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The clouds were whipping by and I was having doubts. The feeling was compounded by my ominous setting: I stood at the flat peak of Bokor National Park in the midst of a colossal development project that was set to take off but never did, like a dead bird in an open cage. This collection of structures and points of interest provoked various degrees of depression. A half-empty mega resort whose lobby smelled like damp rice, a waterfall that totally succumbed to the dry season and was instead small pools of sticky green water, and the place where I then stood, outside an abandoned concrete casino. The views of the surrounding hills were painted by a thick curtain of light gray, a daunting canvas in a sky with no beginning.

There are moments in travel when I’m not sure I want to do it anymore. This is a painful thing to write, like saying something unsavory about someone you deeply love. But that unsavory something escapes your mouth anyway, and you don’t regret it entirely.

It was Easter Sunday, and I was people-sick for my mother’s laugh and food-sick for my grandma’s steaming pot of zurek, a thick sour rye soup with hard-boiled egg and smoked kielbasa, so rich it’s practically still smoldering. I wanted nothing more than to hug my dog and take her for a long walk in the mellow spring. I wanted to put on fleece pajamas and play Bananagrams with my siblings. I wanted immediate answers to my most pressing and difficult questions. I wanted to know precisely what I was doing there at Bokor National Park in southern Cambodia, and for the first time my usual answer of “Just to see what’s there” wouldn’t fly. Vulnerable in blinding opacity, in the fog there are no facades to cower behind. And I am too self-aware for most brands of self-deceit.

I filed into the abandoned casino with a dozen domestic tourists who quickly dispersed. I stood in the main hall, a space that was only grand because of what it could have been, like those deep-sea scenes of a rusty Titanic slowly merging into a marvelous candle-lit ballroom, alive with twirling petticoats. The hall had a hollow square dent that once promised to house fires and a tall looming ceiling that oozed a grandeur undeserved. In short, the casino echoed with the subtle terror of unrealized dreams.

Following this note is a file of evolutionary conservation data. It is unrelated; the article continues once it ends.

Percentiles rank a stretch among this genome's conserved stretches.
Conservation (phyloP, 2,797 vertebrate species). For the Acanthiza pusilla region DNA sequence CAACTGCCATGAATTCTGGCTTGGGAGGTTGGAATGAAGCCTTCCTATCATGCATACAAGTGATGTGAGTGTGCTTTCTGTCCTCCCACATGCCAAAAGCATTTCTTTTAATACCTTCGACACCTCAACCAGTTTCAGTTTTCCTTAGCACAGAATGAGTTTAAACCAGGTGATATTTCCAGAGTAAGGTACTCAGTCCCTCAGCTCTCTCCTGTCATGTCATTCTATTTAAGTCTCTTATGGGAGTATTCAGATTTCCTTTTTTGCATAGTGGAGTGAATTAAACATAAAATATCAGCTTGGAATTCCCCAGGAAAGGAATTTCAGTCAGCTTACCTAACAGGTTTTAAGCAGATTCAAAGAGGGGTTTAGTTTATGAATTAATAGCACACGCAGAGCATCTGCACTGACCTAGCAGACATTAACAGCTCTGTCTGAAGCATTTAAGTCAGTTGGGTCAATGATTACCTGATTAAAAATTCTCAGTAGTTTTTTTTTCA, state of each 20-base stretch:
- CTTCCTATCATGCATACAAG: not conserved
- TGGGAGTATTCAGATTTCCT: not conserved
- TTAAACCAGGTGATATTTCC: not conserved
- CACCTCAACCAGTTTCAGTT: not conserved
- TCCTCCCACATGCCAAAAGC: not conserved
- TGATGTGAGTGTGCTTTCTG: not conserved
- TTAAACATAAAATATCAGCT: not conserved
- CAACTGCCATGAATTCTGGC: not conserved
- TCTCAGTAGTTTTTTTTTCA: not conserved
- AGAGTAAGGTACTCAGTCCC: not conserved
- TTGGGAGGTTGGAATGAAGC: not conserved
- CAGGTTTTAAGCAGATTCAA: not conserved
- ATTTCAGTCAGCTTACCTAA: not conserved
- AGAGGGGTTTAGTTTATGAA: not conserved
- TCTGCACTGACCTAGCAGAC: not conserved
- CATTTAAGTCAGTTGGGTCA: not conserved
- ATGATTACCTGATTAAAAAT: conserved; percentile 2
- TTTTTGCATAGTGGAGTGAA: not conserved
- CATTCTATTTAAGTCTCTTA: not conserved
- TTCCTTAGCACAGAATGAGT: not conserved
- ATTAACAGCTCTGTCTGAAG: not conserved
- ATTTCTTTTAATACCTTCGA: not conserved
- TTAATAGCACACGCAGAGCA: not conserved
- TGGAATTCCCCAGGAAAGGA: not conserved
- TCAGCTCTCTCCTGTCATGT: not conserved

I began harboring harsh sentiments towards Casino. I was angered by its futile existence, by its jagged walls devoid of color, its chaotic slapdash blueprint. The thought of this particular project – ill-timed, ill-planned, ill-funded – was suddenly infuriating, the incompetence and waste of it all. I thought of all the avenues that could have benefited from this money but instead sat at the top of this godforsaken mound in the form of ugly vertical concrete blocks glued together in haste and false hope.

What was it doing there? What was it for, I wondered with a furrowed brow. Did it realize how pathetic is was as a building that served no one? I desperately wanted Casino to answer me, and I wanted an answer that was so decent and whole it would relieve me of my own burdens. I stood alone but the room swarmed with my projections.

The air up there in Bokor was alien. Down below, down where water slaps the land, the air was hot and thick and subject to the unrelenting sun, and everything took on an orange hue. Up high the clouds obscured everything, whole monuments even, and you could watch them careening around the mountain like drunks looking for something to hold on to.

One of these clouds came with a forceful icy gust and I rattled in my light beach clothes. I looked in a glass sheet leaning against the wall. If my eyes were murky gray before, they at once looked crisp and turquoise.

I rubbed one of Casino’s dusty walls as bits of debris fell at my shoes and whispered: “I’m so sorry Casino. It’s not your fault you were abandoned.” And I eased my tense shoulders in palpable remorse.

As I walked to my bike the sickness, the demands, the questioning resolved themselves without any resolution. They dissipated like the clouds in which I floated, destined to come and go in the tradition of most things.